Speaking of Brands and Prejudice…

Samantha Elauf has won her case against Abercrombie & Fitch, who wouldn't hire her because she wore a headscarf.

Samantha Elauf has won her case against Abercrombie & Fitch, who wouldn’t hire her because she wore a headscarf.

Abercromie & Fitch has been served. The United States Supreme Court today made clear that the once big brand on the block is merely the bigoted brand on the block. Plaintiff Samantha Elauf had been assessed as a good candidate to hire based on her resume and an interview with an assistant store manager. However, a district manager reversed the hiring decision because Elauf wore a headscarf, deemed against A&F’s employee “look” policy against headgear.


Here’s a glimpse at the rule book for A&F employees:


A&F sleeve roll

Aside from issues of religious freedom, is this hyper-controlled approach brand image desirable?

Has the public (or, more importantly, target market) finally had enough of this elitist retailer?


2 thoughts on “Speaking of Brands and Prejudice…

  1. Hinal Patel

    Similar to the CNN article, Abercrombie & Fitch is a brand that has been struggling for a few years with its brand presence within society. A few years ago when the previous CEO indicated that the clothing brand was suited only for “skinny, caucasian” individuals, it created an uproar and resulted in many individuals to boycott purchasing the brand. In addition, many individuals that were already opposed to the brand due to its high prices and brand values created a stronger dislike towards the brand. As a marketer, I understand that A&F is trying to create a strong brand presence through its scented clothing and stores as well as sales rep attire however, creating such a stringent and unfair hiring and targeting process is wrong. In terms of long-term success, I believe Abercrombie & Fitch should strongly change their business strategy as it does not align with societal trends and beliefs if they want to succeed.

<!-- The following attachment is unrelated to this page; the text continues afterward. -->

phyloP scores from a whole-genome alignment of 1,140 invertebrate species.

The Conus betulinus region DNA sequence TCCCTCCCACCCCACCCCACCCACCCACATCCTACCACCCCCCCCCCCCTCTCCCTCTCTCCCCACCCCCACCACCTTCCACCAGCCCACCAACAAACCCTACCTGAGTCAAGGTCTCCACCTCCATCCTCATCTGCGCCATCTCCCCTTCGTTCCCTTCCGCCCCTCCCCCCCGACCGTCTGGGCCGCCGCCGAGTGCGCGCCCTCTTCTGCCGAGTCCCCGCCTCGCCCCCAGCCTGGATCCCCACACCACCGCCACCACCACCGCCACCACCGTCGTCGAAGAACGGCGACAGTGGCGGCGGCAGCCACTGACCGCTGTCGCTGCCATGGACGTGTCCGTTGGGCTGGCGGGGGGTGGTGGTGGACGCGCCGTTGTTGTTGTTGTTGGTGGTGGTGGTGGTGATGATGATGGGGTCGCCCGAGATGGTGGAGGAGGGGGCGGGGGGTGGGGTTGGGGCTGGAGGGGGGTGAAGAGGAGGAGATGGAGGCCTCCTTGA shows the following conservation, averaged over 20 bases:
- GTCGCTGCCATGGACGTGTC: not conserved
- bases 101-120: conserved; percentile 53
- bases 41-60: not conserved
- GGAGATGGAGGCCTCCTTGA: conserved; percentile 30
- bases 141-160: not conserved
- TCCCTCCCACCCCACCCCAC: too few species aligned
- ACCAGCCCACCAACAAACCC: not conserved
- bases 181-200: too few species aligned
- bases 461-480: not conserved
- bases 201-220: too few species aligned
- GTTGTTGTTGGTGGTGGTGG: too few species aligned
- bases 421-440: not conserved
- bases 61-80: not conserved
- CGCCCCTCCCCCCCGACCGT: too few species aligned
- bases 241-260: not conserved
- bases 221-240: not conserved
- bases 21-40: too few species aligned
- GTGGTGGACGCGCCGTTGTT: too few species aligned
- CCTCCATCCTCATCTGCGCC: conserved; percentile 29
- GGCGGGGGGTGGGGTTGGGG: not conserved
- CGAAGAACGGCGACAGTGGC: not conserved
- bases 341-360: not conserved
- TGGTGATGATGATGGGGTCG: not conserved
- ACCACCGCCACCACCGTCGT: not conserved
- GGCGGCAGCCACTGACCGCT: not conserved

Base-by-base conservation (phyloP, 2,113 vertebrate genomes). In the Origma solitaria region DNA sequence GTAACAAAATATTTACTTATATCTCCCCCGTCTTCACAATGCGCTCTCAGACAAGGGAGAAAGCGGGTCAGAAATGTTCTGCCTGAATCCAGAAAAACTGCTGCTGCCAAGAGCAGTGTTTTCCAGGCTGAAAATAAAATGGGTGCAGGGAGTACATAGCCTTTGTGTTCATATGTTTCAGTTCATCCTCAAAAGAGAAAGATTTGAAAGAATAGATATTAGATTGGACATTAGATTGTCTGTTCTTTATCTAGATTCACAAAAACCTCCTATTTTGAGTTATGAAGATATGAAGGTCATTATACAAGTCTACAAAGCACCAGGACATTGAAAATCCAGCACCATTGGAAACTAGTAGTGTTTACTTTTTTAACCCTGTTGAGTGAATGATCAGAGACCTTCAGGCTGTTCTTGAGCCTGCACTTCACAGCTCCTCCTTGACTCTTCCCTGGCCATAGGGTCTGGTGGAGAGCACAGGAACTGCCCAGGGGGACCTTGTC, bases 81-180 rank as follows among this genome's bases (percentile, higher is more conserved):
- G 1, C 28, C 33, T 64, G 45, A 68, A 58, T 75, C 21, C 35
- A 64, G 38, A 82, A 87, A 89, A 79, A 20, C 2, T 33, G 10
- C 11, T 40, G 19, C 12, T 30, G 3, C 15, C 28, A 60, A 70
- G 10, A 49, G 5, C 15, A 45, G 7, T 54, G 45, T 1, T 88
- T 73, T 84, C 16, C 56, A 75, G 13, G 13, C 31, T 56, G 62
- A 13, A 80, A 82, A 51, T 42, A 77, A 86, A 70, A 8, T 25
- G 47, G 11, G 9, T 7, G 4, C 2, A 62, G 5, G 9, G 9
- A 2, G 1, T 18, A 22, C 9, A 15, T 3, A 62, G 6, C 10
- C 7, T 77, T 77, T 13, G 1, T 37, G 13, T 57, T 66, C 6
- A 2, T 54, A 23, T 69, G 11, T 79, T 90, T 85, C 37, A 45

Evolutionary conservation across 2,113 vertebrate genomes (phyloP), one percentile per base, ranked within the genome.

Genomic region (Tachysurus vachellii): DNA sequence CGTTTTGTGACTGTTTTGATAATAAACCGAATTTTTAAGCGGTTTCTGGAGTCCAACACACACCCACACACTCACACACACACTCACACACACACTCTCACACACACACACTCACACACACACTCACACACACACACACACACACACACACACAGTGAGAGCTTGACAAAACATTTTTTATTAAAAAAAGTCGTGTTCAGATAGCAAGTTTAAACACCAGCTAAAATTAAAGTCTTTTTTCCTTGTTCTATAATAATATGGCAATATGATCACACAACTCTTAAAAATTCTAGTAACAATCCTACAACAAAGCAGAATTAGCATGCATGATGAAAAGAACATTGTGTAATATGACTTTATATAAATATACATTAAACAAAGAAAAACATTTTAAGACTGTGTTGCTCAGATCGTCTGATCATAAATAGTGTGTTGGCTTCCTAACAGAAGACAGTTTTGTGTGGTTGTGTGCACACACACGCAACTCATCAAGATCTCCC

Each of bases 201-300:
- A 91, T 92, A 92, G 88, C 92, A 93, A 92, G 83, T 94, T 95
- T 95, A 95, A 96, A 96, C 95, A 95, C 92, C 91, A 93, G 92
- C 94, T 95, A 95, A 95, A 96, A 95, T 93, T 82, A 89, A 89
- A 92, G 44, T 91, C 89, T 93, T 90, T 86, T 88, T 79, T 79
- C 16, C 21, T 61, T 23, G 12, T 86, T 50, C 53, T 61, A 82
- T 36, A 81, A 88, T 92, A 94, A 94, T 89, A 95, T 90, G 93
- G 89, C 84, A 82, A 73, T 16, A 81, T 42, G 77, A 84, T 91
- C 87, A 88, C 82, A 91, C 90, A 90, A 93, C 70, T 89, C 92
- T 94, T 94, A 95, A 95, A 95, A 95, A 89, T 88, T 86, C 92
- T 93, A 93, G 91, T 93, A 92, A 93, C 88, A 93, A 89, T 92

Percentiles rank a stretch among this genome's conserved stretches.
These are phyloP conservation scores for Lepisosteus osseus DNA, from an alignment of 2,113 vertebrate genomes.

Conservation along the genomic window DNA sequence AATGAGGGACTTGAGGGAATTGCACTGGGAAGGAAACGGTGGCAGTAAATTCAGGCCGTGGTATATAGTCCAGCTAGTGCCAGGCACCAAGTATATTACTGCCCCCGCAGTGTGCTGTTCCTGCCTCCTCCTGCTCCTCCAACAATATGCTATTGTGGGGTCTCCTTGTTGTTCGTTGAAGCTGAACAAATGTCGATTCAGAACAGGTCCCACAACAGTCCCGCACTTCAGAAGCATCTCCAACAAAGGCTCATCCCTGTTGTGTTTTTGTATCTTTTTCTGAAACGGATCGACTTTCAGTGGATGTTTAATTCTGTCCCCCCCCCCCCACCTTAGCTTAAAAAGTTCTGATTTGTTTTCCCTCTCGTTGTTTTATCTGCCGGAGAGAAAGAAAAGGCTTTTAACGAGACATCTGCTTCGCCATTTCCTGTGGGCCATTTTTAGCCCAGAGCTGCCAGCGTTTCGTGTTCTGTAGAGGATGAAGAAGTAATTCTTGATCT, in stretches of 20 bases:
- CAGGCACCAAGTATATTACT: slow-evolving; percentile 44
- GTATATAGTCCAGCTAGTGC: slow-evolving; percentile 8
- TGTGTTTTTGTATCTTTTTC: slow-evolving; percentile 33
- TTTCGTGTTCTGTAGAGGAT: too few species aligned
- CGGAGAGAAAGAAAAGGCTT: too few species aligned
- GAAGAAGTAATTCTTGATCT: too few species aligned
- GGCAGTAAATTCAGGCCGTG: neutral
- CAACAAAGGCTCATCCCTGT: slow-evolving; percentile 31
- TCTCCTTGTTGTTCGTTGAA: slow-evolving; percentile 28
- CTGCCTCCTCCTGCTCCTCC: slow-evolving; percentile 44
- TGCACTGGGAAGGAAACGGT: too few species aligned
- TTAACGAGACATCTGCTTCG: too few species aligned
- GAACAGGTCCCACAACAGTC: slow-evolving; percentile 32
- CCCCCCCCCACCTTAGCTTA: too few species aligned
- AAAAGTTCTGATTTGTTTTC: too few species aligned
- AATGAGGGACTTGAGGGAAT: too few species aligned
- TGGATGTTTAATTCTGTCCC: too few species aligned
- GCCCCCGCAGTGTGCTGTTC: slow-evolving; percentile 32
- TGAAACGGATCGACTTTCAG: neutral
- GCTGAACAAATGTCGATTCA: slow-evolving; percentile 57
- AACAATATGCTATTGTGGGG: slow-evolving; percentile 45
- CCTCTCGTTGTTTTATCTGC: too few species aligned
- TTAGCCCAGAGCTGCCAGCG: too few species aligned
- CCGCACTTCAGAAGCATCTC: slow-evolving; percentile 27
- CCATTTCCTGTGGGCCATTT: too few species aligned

2. ellenbasler

    Abercrombie & Fitch has created such a negative stigma for itself an its brand as it tries too hard to strive for their idea of perfection. The rule book is an understandable item used to train employees in order to create a consistent and cohesive brand image. The way to properly dress for work is mirrored in having people wear a uniform for their job. As well, due to the fact that Abercrombie & Fitch is a clothing store, it is the brands responsibility to sport the clothes in a way that would appeal to customers. That, however, is the end of proper justification for Abercrombie’s actions. The hiring process is completely biased towards skinny, attractive, Caucasian people. To not hire someone based on a religious belief is completely unfair. Yes, she should have to wear the clothes as it would be her “uniform” but the headscarf is a religious piece important to her that does not deteriorate brand image. I think Abercrombie & Fitch is definitely becoming an elitist retailer and has decided that they are allowed to do and say what they want no matter the consequences. However, there is a new CEO and Abercrombie is currently trying to rebrand by moving away from its “sexualized” image and dark, scented stores.


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